Saturday, October 4, 2008

Sarah Palin interview with Carl Cameron

Here is a portion of the transcript from Sarah Palin's interview with Carl Cameron of Fox News. It is in no way like her previous interviews where she was viciously attacked by liberal jerks that cater to the messiah's every whim. Maybe she should keep her interviews for journalists that still have civility and decency. After all, the news channels need her as much as she needs them. I watched the interview in real time, and it was great. This transcript doesn't really capture the best of the interview, but it at least will give you an idea of the improvement from previous encounters. You can access the entire interview here. The transcript writer missed a lot of words. Where I knew for sure, I put them in parenthesis. The ones with "inaudible" are original, not mine.

CAMERON: Governor Palin, thanks so much for joining us.

PALIN: Thank you.

CAMERON: Congratulations. You're not formally -- you've pulled off your first vice presidential debate. What do you think happened?

PALIN: Well, first it was a lot of fun. It was a great opportunity to get to speak directly to Americans. That's how I looked at it when I walked into there saying, you know, we're not going to be filtered.
There's not going to be the cutting and pasting and editing of any of our comments. Right on. Let me just talk to Americans......

CAMERON: Democrats put out 18 news releases last night and said that you committed 18 lies. The "L" word is pretty common this time around.

Anything you want to revise from last night? Anything that you said that you think on record (INAUDIBLE) you want to --

PALIN: Oh, I mispronounced General McKiernan, called him (General McClelland) and I apologize for that.

Other than that, nope.....

CAMERON: Folks said, wow, that was like Sarah barracuda out there last night. Because it was back and forth and you were taking on Joe Biden. Do you think you surprised him by the way in which you were prepared to sort of go after his record and Obama's?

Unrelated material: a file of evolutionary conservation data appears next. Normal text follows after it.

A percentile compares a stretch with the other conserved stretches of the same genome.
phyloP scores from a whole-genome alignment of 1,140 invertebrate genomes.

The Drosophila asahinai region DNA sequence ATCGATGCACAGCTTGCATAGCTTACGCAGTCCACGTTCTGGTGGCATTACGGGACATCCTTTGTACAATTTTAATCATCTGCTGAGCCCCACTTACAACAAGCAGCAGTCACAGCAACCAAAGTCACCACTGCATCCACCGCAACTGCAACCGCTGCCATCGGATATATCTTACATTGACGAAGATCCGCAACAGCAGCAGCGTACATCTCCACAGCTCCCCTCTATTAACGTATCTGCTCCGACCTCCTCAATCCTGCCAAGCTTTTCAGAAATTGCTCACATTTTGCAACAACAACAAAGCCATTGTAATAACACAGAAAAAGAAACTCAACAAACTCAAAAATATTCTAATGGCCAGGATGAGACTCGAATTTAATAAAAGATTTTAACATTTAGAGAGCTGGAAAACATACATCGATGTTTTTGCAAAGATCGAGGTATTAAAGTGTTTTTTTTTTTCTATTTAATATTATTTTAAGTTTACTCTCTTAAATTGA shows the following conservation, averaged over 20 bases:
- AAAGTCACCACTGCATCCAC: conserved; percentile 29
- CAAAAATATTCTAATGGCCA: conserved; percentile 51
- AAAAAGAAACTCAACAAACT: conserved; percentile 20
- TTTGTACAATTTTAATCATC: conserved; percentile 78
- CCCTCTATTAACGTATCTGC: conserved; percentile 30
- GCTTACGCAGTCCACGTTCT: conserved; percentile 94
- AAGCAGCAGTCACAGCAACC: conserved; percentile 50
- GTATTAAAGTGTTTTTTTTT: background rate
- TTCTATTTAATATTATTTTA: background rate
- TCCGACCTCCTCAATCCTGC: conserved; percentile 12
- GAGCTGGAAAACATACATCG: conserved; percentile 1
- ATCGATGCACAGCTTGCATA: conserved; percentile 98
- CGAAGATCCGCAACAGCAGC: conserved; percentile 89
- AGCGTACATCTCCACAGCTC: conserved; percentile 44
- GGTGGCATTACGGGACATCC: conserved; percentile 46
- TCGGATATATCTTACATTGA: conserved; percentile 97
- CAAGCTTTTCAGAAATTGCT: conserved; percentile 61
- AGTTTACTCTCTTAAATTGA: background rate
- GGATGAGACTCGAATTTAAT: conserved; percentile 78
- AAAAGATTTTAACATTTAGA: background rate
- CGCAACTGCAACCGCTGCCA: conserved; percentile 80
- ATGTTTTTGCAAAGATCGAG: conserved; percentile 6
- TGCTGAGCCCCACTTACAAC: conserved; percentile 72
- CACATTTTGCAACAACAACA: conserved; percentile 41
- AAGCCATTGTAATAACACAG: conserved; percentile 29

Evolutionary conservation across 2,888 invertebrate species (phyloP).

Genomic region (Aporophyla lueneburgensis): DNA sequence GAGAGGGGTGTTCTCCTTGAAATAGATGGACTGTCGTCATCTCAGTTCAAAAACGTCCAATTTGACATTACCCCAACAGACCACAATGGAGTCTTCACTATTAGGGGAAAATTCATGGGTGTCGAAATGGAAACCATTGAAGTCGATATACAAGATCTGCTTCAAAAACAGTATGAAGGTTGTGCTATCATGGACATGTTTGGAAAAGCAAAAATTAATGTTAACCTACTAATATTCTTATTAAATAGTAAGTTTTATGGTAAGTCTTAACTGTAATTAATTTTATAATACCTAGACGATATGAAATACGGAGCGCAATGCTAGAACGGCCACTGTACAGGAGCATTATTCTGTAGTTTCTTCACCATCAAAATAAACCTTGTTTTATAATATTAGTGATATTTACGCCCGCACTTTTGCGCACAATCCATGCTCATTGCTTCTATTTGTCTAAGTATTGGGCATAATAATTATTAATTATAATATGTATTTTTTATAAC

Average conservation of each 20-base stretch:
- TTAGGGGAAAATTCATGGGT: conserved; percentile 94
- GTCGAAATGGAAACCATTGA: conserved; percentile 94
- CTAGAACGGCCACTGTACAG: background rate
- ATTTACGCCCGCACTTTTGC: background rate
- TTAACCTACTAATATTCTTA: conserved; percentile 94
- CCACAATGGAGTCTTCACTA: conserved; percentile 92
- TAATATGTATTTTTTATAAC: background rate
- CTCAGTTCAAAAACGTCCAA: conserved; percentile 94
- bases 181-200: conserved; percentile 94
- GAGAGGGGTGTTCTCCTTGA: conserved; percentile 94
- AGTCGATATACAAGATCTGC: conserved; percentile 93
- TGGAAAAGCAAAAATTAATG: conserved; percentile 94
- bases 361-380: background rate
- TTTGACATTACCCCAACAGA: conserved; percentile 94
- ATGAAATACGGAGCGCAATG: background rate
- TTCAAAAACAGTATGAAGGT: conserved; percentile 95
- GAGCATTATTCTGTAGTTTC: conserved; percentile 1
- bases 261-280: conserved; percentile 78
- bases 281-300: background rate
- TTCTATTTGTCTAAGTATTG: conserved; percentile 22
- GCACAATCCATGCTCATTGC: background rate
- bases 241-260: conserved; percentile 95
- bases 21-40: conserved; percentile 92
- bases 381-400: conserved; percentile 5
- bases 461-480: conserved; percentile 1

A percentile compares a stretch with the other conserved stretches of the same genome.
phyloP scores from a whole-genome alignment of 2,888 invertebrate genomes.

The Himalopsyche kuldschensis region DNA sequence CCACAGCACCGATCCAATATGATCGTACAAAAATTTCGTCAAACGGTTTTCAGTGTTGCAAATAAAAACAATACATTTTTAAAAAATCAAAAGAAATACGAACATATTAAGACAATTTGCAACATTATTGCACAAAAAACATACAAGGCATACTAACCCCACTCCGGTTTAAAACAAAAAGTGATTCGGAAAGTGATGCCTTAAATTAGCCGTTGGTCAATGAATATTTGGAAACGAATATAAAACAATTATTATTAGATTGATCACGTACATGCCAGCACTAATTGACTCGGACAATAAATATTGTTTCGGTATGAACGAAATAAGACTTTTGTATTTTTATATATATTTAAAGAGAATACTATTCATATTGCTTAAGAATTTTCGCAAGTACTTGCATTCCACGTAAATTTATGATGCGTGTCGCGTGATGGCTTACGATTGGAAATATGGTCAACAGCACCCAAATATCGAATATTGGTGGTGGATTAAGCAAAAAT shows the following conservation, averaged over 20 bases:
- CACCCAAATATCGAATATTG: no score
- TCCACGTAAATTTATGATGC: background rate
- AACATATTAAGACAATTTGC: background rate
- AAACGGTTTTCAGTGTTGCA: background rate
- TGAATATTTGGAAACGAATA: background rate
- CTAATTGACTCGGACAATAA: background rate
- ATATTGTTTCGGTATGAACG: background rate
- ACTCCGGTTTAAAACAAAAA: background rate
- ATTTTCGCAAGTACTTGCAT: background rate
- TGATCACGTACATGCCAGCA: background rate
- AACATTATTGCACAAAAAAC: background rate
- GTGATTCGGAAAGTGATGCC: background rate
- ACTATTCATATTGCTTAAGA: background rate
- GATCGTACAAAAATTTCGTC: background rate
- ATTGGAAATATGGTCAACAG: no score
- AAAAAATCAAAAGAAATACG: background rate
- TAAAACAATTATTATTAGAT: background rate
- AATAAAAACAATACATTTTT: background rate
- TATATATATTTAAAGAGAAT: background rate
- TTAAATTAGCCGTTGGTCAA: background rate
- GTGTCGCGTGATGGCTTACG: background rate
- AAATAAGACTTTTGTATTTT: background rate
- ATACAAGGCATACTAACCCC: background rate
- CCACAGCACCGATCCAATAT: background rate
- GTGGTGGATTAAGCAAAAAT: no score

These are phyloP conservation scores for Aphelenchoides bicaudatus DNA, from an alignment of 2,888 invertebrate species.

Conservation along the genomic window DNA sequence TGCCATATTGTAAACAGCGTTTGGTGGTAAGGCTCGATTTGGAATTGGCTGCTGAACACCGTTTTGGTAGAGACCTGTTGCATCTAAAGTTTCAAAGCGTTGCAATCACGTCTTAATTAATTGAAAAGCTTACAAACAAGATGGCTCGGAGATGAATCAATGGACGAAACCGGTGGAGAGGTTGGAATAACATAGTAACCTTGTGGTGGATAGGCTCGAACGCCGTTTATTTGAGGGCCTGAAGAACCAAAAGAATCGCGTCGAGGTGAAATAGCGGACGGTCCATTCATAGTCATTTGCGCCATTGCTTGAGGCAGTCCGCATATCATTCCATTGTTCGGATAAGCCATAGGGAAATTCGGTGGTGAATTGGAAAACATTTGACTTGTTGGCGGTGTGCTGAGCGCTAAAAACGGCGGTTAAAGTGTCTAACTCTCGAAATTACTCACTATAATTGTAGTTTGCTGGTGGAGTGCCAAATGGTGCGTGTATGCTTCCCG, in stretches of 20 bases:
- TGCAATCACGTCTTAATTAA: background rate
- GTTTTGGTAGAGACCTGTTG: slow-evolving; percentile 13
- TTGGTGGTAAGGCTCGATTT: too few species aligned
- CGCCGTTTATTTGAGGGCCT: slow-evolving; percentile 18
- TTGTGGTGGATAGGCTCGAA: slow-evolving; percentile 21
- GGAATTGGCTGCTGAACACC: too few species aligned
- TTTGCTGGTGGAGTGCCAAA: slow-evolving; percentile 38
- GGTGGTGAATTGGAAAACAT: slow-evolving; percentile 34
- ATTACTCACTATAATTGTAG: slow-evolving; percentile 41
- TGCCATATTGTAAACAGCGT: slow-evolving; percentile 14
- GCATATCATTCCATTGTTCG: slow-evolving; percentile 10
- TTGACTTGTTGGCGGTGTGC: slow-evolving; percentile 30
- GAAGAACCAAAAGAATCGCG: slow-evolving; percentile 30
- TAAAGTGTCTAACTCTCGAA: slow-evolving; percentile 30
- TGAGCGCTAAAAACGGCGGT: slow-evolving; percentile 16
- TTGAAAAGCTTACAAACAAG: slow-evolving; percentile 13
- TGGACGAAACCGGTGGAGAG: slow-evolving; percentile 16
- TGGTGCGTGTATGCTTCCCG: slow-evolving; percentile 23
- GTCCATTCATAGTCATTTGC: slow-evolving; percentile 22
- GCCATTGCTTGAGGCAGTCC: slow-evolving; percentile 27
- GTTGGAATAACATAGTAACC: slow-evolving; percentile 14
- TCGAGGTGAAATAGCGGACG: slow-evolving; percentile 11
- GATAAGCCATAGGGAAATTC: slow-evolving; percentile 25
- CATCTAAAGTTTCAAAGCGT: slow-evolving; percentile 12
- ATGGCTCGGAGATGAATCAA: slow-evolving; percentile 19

What was the body language and the psychology between the two of you on that? Because he was sighing a lot. And some folks thought that you kind of exasperated him.

PALIN: Well, again, at least my sort of view was, it was pleasant.
And it was a lot of fun.

But, there just wasn't enough time either, 90 minutes in a debate sounds like that's going to be a heck of a lot of time to get a lot of words in and countering each other's records. And there wasn't enough time to go through everything that I wanted to go through.....

Because 35 years in the Senate, he has a record. He's got that voting record. I think it really shows Americans that a very, very left-leaning liberal ticket -- he is the third most liberal senator, as National Review will report. And Obama, as the most liberal senator.
That that ticket, a lot of the reflection of the voting record shows us why that they are considered the most liberal ticket, probably ever.....

CAMERON: This morning -- last night, when you were in the Spin Room and people came flowing in there. And one of the questions that a lot of folks said was, OK, where was the Governor Palin and Katie Couric interview that just debated and arguably defeated Joe Biden in a vice presidential debate.

There's (INAUDIBLE), I know you know. What happened? Go ahead --